By Dovid Katz
from the Autumn 2017 issue of Jewish Currents
With permission from the author
AMERICA WAS JOLTED this past summer not only by a neo-Nazi event in Charlottesville, Virginia that left an anti-Nazi protester dead by vehicular homicide, but by President Trump’s “blame on both sides” line, which created in America a microcosm of a debate that has been raging for some years in Eastern Europe among historians of World War II and the Holocaust and several Eastern European governments.
The entire Charlottesville debate was over a bogus moral equivalence that Trump drew between American neo-Nazi demonstrators and those who turned out to oppose them. The larger context was about whether those who who fought for slavery and secession in the Civil War are “the same” as those who fought against slavery and for the Union.
Magnify that all a hundred-fold to begin to comprehend what is a major intellectual and political push to contextualize the actual Nazi genocide, the Holocaust, within the Hitlerist “freedom fight” against Soviet Communist domination in Eastern Europe.
Such are our times, in which well-presented postmodernist slop can stultify elementary clarity of thought. In the various cases at hand, different versions of the same bogus moral equivalence strategy of argumentation are used, at a minimum, to make prosaic and palatable that which is inherently beyond the pale, such as state-sponsored public square adulation for those who collaborated in genocide in Eastern Europe (or, indeed, in slavery). Bogus moral equivalence is having a profound and demonstrable effect upon evolving 21st-century perceptions of the Holocaust.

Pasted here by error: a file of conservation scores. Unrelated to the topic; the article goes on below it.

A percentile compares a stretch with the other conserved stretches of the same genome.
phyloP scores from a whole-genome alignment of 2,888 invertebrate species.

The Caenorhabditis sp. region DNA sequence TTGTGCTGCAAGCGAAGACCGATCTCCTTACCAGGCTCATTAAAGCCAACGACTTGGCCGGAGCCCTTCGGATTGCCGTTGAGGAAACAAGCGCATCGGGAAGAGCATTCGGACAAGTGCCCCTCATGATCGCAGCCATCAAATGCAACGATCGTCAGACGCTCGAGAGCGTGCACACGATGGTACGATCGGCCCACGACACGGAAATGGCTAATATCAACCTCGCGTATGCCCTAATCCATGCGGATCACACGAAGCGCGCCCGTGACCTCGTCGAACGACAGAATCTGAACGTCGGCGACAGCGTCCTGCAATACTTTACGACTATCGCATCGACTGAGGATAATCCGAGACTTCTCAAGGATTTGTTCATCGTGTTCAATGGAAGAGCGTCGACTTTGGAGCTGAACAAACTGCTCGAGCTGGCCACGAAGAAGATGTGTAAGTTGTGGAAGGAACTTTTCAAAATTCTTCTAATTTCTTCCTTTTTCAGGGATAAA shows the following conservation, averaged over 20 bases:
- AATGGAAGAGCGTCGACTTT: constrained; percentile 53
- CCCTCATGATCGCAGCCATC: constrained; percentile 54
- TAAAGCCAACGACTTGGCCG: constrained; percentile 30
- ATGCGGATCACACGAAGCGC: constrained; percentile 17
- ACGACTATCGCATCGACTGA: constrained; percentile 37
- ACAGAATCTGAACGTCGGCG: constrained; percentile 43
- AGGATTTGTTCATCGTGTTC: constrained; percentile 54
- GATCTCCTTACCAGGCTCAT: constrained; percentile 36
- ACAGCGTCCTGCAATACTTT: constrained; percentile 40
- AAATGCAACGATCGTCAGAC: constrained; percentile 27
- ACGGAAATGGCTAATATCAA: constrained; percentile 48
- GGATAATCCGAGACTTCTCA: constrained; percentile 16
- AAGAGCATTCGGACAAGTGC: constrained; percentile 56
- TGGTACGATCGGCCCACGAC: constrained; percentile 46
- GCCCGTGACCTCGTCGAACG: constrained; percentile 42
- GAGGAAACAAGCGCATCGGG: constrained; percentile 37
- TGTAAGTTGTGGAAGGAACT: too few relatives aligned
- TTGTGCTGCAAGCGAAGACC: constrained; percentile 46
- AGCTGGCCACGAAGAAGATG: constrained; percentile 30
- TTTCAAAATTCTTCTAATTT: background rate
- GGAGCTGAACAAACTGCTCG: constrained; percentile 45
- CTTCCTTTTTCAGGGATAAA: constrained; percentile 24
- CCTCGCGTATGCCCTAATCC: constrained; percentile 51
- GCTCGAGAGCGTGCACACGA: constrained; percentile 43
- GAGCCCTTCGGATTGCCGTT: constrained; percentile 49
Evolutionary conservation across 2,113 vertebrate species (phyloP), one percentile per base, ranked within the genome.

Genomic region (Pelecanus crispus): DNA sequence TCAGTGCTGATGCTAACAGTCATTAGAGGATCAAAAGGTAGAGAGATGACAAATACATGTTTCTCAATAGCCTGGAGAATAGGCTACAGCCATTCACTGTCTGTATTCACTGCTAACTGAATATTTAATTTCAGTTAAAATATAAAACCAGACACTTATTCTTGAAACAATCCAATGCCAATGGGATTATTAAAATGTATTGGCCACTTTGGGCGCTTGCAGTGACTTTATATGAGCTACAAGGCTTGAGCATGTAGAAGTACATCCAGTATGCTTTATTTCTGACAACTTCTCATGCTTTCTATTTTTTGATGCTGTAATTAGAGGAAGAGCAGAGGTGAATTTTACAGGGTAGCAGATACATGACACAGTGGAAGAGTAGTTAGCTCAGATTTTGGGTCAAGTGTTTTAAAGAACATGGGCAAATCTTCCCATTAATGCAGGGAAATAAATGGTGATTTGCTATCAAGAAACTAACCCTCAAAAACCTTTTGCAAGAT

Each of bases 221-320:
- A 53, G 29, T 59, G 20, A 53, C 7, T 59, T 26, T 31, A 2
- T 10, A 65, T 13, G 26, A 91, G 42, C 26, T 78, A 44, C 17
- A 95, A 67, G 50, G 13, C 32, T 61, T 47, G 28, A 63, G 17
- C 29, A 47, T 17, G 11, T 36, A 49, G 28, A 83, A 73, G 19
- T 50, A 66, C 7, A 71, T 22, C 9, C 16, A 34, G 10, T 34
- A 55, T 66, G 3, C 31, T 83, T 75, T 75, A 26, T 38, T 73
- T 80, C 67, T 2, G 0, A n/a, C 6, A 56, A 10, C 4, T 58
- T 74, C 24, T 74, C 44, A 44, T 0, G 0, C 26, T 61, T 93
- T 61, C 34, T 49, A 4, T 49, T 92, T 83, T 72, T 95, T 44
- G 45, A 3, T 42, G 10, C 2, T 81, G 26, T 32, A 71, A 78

IN NO OTHER GENOCIDE did a mighty state put its government’s resources to work to murder every child, woman, and man of a designated ethnic group, far from its own borders, with no “baptismal” (or other recanting) option for a victim to be spared, and with zero provocation from the victims beyond their being living humans of the group slated for extermination. I had thought, growing up in New York City, that I understood this. But it is only now, after more than a quarter-century of traversing Belarus, Latvia, Lithuania, and Ukraine, and meeting the last Yiddish speaker in hundreds upon hundreds of towns, that I have comprehended the Holocaust as a genocide that wiped out an entire living people on its own native territory.
Among my goals has been to catch the tiny number of survivors before they, like all of us, go the way of the world, in the hope of recording their town’s specific Yiddish language, folklore and memories as best as one can from a last, lone survivor. But as I have learned about some of the delightfully exotic local elements of Yiddish from these people, I have learned from them also about the experience of losing all of one’s family, friends, teachers, environments, and cultural and religious universe — in many cases, every single close person of one’s youth — to genocide. I have also learned, in the Baltics and Ukraine, about mass betrayal by neighbors, including many with education and proper prewar careers, with whom Jews had previously lived in peace and harmony.
At the heart of the debate lurks one of the most primal human predispositions, evident in the defenses against all alleged wrongs perpetrated against another, at the personal psychological level and up through the spheres of social, political, societal and international affairs: “But look at what they did to me!” From the kindergarten child explaining a lashing out against a peer to august nations attempting to explain away some alleged misdeed against a minority by recasting it as mere reaction to a nasty provocation, one of the most primary human defenses is the claim of some kind or other of equivalence that is supposed to mitigate or even fully countermand the alleged misdeed, all the more so when the supposed provocation came first. I have heard it countless times in the Baltics: “Look, the Jews were all communists, and the Soviets occupied us before the Nazis invaded!” By this logic, the locals who often initiated carnage against Jews were involved in self-defense.
Never mind that the vast majority of their victims were traditionally religious neighbors, no more involved in Communism than a khosid in Brooklyn would be today.